You’ve recently created your first augmented reality experience. What have you learned from it?
We learned that most of what we thought about augmented reality was wrong. AR isn’t something that is easily applicable after the fact. You need to design specifically for it. One of the biggest challenges of designing for AR is the inability of the designers to control the camera. So much of regular entertainment relies on the creators being able to show players where and when to look. This type of orchestrated storytelling is almost impossible when the player has the freedom to control the ‘viewfinder’ of the world. It has massive ramifications for how we communicate in-game events and interfaces.
What tools can't you live without and why?
Photoshop. I have been using Photoshop for more than 15 years and despite being involved in many different disciplines I still spend many hours in Photoshop each day.
How do you juggle client work, your own products and various pet projects? How do you stay so productive, and what part of your work do you enjoy most?
To answer all of that I’d probably have to write a small book. But to summarise: I like to keep a very diverse schedule, changing my focus between various initiatives. I work with some incredibly talented people and I keep a simple completable todo list every day with just a few tasks. Three to four things at most, usually one bigger thing and a few smaller things. All of them as defined as possible as to avoid any vagueness or obstacle in doing them. Productivity isn’t really a sprint, but more a long marathon.
A guiding light of my career has been a childlike pursuit of creative work that I genuinely think is fun. It sounds so obvious, but you’d be surprised by how many people don’t do this. We become what we work on, and when we work on something we’re consequently presented with more opportunities of that nature. It catches us in a loop that either reinforces the things we truly want to do or brings us further from them.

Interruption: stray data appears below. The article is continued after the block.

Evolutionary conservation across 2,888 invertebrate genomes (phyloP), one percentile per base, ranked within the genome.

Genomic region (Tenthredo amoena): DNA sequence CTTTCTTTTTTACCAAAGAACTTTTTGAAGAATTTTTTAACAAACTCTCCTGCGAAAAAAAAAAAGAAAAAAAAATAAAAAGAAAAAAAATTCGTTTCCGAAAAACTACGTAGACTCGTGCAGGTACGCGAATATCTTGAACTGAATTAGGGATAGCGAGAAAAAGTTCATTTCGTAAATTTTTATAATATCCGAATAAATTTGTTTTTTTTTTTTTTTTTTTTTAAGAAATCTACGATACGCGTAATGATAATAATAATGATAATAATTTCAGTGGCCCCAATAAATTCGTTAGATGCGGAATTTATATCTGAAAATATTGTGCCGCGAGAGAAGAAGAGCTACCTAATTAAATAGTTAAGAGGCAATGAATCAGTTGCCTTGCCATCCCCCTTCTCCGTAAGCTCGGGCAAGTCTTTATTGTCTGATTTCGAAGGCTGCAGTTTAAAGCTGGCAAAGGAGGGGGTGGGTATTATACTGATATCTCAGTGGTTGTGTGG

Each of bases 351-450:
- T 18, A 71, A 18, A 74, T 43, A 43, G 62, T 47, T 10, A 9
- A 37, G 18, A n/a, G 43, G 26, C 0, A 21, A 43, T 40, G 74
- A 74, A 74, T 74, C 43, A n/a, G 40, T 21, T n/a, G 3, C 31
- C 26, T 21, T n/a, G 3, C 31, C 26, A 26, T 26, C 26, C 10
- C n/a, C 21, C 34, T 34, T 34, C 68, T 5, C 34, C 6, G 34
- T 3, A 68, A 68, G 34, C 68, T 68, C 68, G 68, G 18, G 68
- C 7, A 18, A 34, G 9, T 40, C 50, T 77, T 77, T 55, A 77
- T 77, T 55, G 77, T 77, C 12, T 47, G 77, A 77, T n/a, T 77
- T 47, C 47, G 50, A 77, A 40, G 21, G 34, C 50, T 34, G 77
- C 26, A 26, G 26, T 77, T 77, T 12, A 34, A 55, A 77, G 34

How did you get into the industry, and to where you are now?
I got into the industry in the old days of the early web by making digital art, forum signatures, wallpapers, icon replacements and just about anything I could produce on my computer. It’s been a pretty long road to where I am today. I’ll share some of that road in my talk at Pixel Pioneers.
My time is currently divided between three main jobs and a few smaller side projects. First, I run my entertainment design studio Northplay. This is where I spend most of my hours working with my really talented team on games and entertainment products for ourselves and for clients. I then run Pixelresort. I have been making things for people around the world through Pixelresort for more than 10 years now, and it’s my retreat as a visual designer where I get to work on icons, logos, and UI. Finally, I work on my growing design resource platform, Apply Pixels. Here I offer industry standard design tools in the form of downloadable icon and UI templates. My normal days are usually a mix of those three initiatives.
A few side projects are sprinkled on top of those. I run the co-working space Spilhuset in Copenhagen, and I spend an increasing amount of time on traveling giving talks, writing, and making videos on YouTube.
What are you currently working on?
True to form, I’m currently juggling a few different projects: working on a new game with Northplay (can’t share that yet but come find me at Pixel Pioneers and I’ll show some stuff). Working for a few interesting clients and playing around with a few side projects like the Adobe Creative Cloud replacement icon set. Here's the Photoshop icon: